I've had a similar recipe that I have been making in my bread machine, but hate the big hole the paddle leaves...going to give this a whirl in the mixer!  Have you attempted to freeze the dough and bake later, or do you recommend just making up the loaves and freezing those for future use?

Farmer's City Wife said...

Hi! Yes, I have frozen the dough, before, and it just never gives me great results (but then again, frozen pizza dough never does well by me, either, and other people say it can't fail). So I prefer to bake and freeze (which always works for me). Thanks!

Tiffany said...

What kind of yeast do you use? Dry active?

Laura said...

this may be a dumb question, but i'm a first time bread-maker... what type of "oil" do you use? Olive oil? 

Farmer's City Wife said...

Definitely not a dumb question! I was purposely vague, because really any mild-flavored oil will work (olive, vegetable, canola, sunflower, safflower, etc.). I wouldn't use sesame or walnut or any of those types, though. :)

Farmer's City Wife said...

Yes, dry active yeast, although you could use instant and skip the proofing in the water (so just add it straight to the flour).

Patricia Ratley said...

I'm not sure if you are going to see this or not, but in an earlier comment from Jen she was wondering about how things were suppose to look and you stated that you were going to post a full picture tutorial  later that week but I'm unable to find it. Were you ever able to and if so could you post the link?

Joshua Wood said...

Dont suppose you have a bread machine version do you?

Farmer's City Wife said...

Sadly no. I don't have a bread machine (and have never used one) so I wouldn't know how to convert it, either. Switch to bread machine (instant) yeast and let 'er go? hehe... sorry I can't be of more help!

TS said...

Wow! This is fantastic, whole wheat bread that is light, fluffy, and delicious. What a difference the vital wheat gluten makes. I may never bake a loaf of white bread again.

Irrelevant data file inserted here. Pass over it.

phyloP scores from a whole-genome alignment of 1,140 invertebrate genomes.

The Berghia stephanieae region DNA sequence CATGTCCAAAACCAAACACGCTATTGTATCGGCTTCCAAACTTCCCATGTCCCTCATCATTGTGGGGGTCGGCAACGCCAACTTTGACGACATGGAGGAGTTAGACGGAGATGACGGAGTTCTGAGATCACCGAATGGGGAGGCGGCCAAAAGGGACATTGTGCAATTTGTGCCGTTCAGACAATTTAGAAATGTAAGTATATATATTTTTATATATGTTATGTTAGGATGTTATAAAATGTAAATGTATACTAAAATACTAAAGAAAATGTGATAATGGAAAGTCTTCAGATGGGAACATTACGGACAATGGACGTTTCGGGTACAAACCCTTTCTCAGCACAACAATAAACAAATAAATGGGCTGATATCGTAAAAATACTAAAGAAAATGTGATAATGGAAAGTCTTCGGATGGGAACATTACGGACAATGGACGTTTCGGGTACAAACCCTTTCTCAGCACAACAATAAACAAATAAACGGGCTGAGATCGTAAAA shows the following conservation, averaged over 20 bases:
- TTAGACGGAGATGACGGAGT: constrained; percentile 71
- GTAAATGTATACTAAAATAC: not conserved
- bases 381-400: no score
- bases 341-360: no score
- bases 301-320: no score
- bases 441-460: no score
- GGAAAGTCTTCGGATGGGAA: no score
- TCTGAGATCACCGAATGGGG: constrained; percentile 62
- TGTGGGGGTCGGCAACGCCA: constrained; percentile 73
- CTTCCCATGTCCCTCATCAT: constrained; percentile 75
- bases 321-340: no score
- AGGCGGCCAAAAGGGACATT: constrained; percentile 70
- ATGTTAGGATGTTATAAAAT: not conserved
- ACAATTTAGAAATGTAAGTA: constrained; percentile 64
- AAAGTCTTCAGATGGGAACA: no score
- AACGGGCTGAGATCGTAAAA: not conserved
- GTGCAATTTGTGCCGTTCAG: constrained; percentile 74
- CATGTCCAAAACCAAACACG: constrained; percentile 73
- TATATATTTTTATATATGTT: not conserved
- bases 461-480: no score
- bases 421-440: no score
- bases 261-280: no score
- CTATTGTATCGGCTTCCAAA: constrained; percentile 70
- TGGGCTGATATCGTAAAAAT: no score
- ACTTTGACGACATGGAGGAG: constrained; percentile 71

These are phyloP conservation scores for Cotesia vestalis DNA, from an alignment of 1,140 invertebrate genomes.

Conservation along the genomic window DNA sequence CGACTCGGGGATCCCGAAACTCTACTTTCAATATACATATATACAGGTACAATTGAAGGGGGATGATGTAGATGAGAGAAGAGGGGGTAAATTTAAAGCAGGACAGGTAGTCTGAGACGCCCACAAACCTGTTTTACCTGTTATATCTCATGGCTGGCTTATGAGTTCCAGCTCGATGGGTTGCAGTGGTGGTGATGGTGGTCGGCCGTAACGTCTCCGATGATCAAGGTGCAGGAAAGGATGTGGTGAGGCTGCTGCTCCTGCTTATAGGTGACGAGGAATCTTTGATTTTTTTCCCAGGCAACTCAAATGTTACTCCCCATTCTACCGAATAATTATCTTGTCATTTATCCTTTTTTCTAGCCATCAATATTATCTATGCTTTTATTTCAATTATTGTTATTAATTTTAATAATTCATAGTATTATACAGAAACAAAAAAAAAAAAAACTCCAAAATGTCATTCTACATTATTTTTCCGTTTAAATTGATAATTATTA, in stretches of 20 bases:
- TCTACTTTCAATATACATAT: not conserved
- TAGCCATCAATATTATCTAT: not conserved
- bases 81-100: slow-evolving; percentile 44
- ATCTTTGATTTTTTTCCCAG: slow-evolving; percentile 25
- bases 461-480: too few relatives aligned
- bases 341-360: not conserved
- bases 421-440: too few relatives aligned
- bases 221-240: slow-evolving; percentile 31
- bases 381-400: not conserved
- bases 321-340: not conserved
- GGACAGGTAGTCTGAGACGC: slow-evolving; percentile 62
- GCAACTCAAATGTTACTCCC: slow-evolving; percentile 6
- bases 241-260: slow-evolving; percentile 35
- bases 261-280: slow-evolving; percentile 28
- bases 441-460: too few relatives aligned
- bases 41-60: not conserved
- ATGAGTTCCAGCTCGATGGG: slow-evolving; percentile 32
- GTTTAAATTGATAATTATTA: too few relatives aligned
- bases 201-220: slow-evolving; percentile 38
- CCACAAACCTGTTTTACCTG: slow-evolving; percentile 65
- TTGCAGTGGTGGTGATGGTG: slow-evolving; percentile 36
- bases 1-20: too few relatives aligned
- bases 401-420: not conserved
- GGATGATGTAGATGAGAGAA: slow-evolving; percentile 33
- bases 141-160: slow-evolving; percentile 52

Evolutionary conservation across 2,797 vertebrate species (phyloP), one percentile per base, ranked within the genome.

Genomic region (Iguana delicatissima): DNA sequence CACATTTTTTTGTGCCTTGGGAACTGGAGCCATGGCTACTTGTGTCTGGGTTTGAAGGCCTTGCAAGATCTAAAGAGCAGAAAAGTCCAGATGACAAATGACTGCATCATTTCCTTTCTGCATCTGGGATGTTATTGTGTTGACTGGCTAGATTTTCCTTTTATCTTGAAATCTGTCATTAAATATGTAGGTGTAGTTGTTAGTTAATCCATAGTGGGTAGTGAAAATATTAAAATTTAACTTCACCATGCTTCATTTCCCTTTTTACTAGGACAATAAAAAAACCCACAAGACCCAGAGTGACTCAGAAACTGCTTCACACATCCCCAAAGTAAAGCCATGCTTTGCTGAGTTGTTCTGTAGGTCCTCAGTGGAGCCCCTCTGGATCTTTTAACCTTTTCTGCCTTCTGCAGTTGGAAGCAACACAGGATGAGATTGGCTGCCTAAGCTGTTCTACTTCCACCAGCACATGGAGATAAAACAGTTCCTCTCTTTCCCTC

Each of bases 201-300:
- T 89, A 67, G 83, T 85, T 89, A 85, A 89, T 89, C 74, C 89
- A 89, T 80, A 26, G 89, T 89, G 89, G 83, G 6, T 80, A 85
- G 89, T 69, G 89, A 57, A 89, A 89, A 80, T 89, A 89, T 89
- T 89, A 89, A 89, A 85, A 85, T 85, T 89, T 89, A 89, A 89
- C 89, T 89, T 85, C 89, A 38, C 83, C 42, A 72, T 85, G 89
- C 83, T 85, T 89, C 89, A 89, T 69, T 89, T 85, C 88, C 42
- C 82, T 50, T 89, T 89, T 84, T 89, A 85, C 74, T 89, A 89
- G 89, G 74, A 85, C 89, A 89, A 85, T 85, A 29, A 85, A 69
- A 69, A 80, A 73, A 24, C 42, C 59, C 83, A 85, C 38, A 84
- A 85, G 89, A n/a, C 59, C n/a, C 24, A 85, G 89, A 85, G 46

chrini* said...
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chrini* said...
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chrini* said...
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Christa Collins said...

Joshua - I tried this recipe in my bread machine. It did great. Since the recipe makes 2 loaves and my bread machine has a 1.5 loaf capacity, I decided to cut the recipe in half. Let me just tell you, this recipe works beautifully in a bread machine too. I had just tried another loaf of bread (from the manual) and it was super dense and not as soft as I like, but this loaf was definitely soft and fluffy.

My recipe for this bread with a bread machine:

1 cup warm water
1/2 T yeast
2 T + 2 tsp honey --- (3 tsp = 1 2 2/3 T)
2 T + 2 tsp oil
1 tsp salt
2 T + 2 tsp gluten flour
3 cups whole wheat flour

Add your ingredients per your machine's directions (mine is liquid first, dry ingredients second, and yeast last). I used bread machine yeast...however, any instant yeast/rapid rise yeast would probably work as well (unless doing a rapid cycle...) I set my machine for "whole wheat" with a Light crust. I probably will set it for a shorter cook time next time (by maybe 10 minutes.) I did have to modify my liquid by 1 1/2 T, but again, modifying the recipe as far as whether the bread is too dry or too wet is entirely up to your discretion.

Farmer's City Wife said...

Christa, what a dear you are! Thank you so much for this!

Karmadarma12345 said...

Best whole wheat bread ever! Finally, a 100% whole wheat loaf that is light and fluffy. I have been making this every week and the hubby loves it!

Farmer's City Wife said...

Thank you so much! We really really enjoy this loaf; I'm glad you and your husband do, too!